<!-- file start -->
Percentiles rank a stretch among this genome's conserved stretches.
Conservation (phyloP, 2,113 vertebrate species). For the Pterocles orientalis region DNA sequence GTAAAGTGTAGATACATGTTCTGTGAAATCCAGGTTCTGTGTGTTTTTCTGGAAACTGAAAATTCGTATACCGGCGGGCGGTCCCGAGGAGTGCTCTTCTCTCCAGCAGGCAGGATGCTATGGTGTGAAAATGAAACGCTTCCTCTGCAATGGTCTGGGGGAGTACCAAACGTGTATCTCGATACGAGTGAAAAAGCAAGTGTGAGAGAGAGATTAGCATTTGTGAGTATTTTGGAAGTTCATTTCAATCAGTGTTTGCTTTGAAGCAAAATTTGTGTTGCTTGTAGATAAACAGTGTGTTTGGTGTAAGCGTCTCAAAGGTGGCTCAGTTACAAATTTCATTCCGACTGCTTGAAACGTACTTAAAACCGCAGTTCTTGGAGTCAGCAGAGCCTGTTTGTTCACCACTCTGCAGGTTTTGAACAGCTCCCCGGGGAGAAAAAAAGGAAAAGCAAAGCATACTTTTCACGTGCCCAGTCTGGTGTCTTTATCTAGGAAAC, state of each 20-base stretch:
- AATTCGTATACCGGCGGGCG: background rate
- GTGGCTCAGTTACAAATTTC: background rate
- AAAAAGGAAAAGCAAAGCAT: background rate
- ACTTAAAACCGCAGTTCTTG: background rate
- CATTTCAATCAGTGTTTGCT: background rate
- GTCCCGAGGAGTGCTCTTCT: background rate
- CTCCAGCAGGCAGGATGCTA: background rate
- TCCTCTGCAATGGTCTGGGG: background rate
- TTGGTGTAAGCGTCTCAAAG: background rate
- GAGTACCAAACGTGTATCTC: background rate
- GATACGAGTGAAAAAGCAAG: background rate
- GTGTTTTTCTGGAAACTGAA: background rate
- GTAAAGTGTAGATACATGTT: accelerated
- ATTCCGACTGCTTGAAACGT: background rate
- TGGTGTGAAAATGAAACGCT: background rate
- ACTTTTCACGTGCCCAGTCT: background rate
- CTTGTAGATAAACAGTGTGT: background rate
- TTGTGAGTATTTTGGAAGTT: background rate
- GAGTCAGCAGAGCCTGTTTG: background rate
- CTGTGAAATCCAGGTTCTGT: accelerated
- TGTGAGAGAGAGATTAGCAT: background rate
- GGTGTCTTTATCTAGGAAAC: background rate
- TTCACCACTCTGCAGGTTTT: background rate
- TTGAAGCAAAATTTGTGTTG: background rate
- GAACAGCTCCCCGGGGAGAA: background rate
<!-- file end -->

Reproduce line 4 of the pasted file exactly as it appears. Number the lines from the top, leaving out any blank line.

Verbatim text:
- GTGGCTCAGTTACAAATTTC: background rate